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Mutual Funds in India – Are They Worth Your Investment?

I am a bibliophile who loves to read about new concepts and ideas. The next step almost always involves testing them out in real life.

mutual-funds-in-india-are-they-worth-your-investment

Venturing Outside My Comfort Zone (Financially)

I started investing in mutual funds in India 4 years back. It has been a rollercoaster ride.

I was skeptical about getting into mutual funds because my family had never mentioned investing in them before. It was a new zone for me, and I was wary of it. After all, movies and social media keep narrating horror stories of people who lost money in stocks. Though you are not investing in stocks directly in mutual funds but indirectly through units, it still felt tricky.

Some self-questioning was involved – "Are mutual funds safe?" "Is it even worth investing in mutual funds in India?" "Will I lose money?"

Usually, when you are in doubt, you ask people around you to gain some clarity. To my dismay, I realized, not many in India know about mutual funds. We prefer keeping our money in Fixed Deposits (FDs) because we consider stocks and mutual funds as danger zones.

I knew I had to do extensive research. I wanted to invest my capital safely and securely in a top performing mutual fund. For this, I was willing to learn. I knew if I gained more knowledge on the subject, it would ease my decision-making – whether to invest in mutual funds or not. I went through a lot of research material online and then finally decided to take the plunge.

This page covers the following:

  • Why Mutual Funds?
  • The Type of Mutual Fund I Invested In First
  • My ROI After 4 Years - Am I Happy With My Returns?
  • The Mistakes I Made

Disclaimer: The AMCs, schemes, and mutual funds on this page should be treated as examples, not as investment advice.

Why Mutual Funds? Why Not Term Deposits? Or Stocks?

There are a couple of reasons I chose mutual funds over FDs and stocks to invest in:

  • The prime reason was that I was looking for new ways to save income tax.
  • The interest earned from FDs barely beat inflation.
  • I was not ready to invest in stocks because they require much research. I did not have enough time for fundamental or technical analysis – 2 essential studies needed before investing in a company's stock. Enough material (in various formats like web, pdf, excel, ppt) is available on company websites and fintech sites if you are up for the research.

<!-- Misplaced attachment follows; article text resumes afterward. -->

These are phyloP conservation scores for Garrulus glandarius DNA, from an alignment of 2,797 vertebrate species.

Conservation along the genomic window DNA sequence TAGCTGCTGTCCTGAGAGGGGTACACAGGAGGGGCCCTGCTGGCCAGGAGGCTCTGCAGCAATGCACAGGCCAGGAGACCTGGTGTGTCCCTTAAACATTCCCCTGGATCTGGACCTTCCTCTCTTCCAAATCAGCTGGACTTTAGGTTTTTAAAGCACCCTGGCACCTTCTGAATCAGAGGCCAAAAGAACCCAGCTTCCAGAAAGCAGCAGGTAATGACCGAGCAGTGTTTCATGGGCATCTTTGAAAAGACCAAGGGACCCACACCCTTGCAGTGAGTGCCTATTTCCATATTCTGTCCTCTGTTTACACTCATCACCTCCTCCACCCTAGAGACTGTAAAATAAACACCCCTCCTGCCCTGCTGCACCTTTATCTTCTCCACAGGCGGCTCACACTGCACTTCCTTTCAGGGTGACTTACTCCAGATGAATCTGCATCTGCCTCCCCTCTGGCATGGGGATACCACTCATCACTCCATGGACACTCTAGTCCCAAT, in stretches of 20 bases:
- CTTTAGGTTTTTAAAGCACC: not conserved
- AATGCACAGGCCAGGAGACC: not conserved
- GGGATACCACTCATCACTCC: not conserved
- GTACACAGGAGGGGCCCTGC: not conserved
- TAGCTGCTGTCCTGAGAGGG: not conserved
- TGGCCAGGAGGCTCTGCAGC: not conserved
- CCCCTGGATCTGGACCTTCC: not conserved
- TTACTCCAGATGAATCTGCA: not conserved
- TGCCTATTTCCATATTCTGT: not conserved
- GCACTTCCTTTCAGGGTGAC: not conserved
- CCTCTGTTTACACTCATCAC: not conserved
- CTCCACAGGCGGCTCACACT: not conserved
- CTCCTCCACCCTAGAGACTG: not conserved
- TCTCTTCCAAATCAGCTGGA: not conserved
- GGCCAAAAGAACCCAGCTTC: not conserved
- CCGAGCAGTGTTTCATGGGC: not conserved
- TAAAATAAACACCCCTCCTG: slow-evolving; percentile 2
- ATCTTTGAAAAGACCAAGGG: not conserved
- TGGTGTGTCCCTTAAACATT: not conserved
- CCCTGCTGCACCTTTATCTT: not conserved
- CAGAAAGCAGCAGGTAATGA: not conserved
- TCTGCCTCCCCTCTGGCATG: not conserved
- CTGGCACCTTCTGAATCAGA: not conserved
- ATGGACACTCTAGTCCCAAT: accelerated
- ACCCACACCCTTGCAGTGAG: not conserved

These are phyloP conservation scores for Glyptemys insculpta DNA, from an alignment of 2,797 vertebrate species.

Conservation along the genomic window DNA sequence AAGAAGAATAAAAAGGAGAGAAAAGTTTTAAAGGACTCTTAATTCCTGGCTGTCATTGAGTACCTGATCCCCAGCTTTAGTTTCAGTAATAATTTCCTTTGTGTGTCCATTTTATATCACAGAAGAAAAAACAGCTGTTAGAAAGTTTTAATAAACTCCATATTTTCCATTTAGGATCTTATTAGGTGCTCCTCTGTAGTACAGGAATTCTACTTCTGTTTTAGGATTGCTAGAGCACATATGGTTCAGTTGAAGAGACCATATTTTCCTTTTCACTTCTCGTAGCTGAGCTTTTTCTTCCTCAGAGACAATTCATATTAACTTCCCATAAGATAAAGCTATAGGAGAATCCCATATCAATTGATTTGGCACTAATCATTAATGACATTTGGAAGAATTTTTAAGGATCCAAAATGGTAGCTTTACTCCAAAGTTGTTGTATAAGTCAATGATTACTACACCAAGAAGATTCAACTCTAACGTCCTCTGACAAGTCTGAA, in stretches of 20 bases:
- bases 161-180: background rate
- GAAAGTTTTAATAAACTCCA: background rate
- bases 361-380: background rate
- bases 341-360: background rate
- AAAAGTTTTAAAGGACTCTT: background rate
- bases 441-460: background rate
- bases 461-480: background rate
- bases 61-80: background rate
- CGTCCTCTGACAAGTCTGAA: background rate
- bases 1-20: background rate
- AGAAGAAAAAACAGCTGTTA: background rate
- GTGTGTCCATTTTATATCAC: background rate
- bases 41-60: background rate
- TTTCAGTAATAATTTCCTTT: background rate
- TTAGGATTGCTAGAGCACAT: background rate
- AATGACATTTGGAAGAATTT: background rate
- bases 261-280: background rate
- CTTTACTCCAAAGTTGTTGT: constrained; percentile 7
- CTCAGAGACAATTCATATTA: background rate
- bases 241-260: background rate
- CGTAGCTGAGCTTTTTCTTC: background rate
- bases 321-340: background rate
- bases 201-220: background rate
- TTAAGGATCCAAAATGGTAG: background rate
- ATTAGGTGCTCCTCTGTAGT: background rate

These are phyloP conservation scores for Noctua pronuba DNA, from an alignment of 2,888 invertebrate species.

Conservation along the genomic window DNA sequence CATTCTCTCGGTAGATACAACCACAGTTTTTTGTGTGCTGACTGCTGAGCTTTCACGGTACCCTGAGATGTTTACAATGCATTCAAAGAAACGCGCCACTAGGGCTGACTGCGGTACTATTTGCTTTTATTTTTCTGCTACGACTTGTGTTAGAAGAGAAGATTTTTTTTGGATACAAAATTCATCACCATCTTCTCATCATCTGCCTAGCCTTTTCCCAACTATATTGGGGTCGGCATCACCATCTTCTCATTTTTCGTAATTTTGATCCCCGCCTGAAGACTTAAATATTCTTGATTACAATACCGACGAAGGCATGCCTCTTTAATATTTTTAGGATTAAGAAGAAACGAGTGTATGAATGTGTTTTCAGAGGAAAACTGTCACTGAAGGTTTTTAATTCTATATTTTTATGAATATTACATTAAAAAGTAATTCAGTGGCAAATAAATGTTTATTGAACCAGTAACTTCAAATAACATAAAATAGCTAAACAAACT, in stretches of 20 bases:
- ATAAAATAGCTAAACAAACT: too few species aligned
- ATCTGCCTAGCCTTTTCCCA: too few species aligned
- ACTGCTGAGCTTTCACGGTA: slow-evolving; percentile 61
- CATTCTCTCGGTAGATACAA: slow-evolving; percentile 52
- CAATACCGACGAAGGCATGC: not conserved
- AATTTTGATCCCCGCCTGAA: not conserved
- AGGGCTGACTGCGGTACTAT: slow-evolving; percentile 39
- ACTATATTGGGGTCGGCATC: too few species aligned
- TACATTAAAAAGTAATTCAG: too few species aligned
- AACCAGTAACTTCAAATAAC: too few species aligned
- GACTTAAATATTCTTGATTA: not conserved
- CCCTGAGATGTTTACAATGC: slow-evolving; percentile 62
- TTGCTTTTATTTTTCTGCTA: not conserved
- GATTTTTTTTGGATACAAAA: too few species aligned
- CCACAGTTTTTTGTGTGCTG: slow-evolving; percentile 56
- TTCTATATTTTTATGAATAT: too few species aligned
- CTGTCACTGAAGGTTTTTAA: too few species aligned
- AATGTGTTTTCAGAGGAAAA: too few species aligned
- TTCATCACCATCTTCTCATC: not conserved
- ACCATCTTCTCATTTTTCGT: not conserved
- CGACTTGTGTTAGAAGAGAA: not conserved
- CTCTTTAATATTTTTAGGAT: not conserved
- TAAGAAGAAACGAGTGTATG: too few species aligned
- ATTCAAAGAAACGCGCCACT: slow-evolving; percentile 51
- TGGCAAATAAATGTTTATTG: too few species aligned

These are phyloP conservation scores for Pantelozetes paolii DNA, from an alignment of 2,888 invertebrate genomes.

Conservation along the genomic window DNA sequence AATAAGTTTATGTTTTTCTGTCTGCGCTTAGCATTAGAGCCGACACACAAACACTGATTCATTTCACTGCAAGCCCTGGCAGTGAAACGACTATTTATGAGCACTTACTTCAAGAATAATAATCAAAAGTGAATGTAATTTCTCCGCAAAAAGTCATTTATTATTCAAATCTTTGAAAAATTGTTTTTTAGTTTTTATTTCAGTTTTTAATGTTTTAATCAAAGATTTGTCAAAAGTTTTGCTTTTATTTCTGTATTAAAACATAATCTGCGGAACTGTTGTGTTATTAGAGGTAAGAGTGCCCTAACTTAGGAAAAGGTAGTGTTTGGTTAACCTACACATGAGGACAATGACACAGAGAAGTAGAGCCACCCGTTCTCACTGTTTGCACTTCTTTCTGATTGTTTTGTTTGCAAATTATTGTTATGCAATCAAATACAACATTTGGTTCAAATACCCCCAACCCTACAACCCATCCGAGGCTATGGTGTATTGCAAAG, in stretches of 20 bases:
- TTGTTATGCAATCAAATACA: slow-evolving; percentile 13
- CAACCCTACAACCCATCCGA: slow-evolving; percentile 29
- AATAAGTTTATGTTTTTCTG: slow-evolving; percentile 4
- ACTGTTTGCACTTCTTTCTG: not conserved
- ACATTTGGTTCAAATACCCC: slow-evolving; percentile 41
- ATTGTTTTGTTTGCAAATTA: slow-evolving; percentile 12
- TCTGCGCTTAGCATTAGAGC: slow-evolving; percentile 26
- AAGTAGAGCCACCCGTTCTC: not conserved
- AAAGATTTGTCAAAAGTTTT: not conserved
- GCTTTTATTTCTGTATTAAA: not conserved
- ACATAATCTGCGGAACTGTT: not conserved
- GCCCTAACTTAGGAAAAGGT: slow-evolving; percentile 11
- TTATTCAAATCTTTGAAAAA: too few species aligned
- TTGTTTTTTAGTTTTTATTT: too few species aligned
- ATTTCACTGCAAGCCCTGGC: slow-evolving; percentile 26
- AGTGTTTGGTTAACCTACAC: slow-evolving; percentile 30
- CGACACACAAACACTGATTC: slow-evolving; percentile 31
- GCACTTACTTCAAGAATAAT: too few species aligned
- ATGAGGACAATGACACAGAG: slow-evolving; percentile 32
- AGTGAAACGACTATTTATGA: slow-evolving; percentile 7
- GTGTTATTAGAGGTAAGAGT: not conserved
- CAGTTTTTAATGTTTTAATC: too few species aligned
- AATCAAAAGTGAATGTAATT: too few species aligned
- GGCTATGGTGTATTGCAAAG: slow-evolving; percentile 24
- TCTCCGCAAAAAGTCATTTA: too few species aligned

• I wanted a professional to handle my capital. In mutual funds, an experienced fund manager takes care of your money.
  • Mutual funds in India are also permitted to invest in real estate (including REITs). It is a great way to diversify your portfolio. Banks like SBI offer a gold fund for those interested in investing like the SBI ETF-Gold. You can also invest in short-term debt securities. Nowadays, there are even mutual funds in India holding US stocks (like PPFAS).
  • With the launch of online fintech companies like Zerodha and Groww, I was motivated to try mutual funds. You can quickly complete all formalities (like KYC) online. You can also easily view a list of all mutual funds in India and filter the ones you need.

Out of India's 1 Billion population, only 3% invest in the stock markets. In China, it is 12%, and in the UK, it is 33%. The USA reports the highest at 55%.

The First Mutual Fund Type I Invested In: ELSS

Equity Linked Saving Scheme (ELSS) mutual funds are tax-saving schemes with a lock-in period of 3 years.

Many Asset Management Companies (AMCs) offer ELSS schemes like Tata, Nippon India, Reliance, IDFC, DSP, etc. I did some research to find out the best mutual funds in India to invest in via SIP. Out of my ignorance, I chose 3 ELSS mutual fund schemes from 3 different AMCs. You need to invest only in one. By investing in 3, I over-diversified and overexposed my portfolio to the same kind of companies.

There was no getting out of it now, as the lock-in period is three years in India.

Am I Happy with the ROI?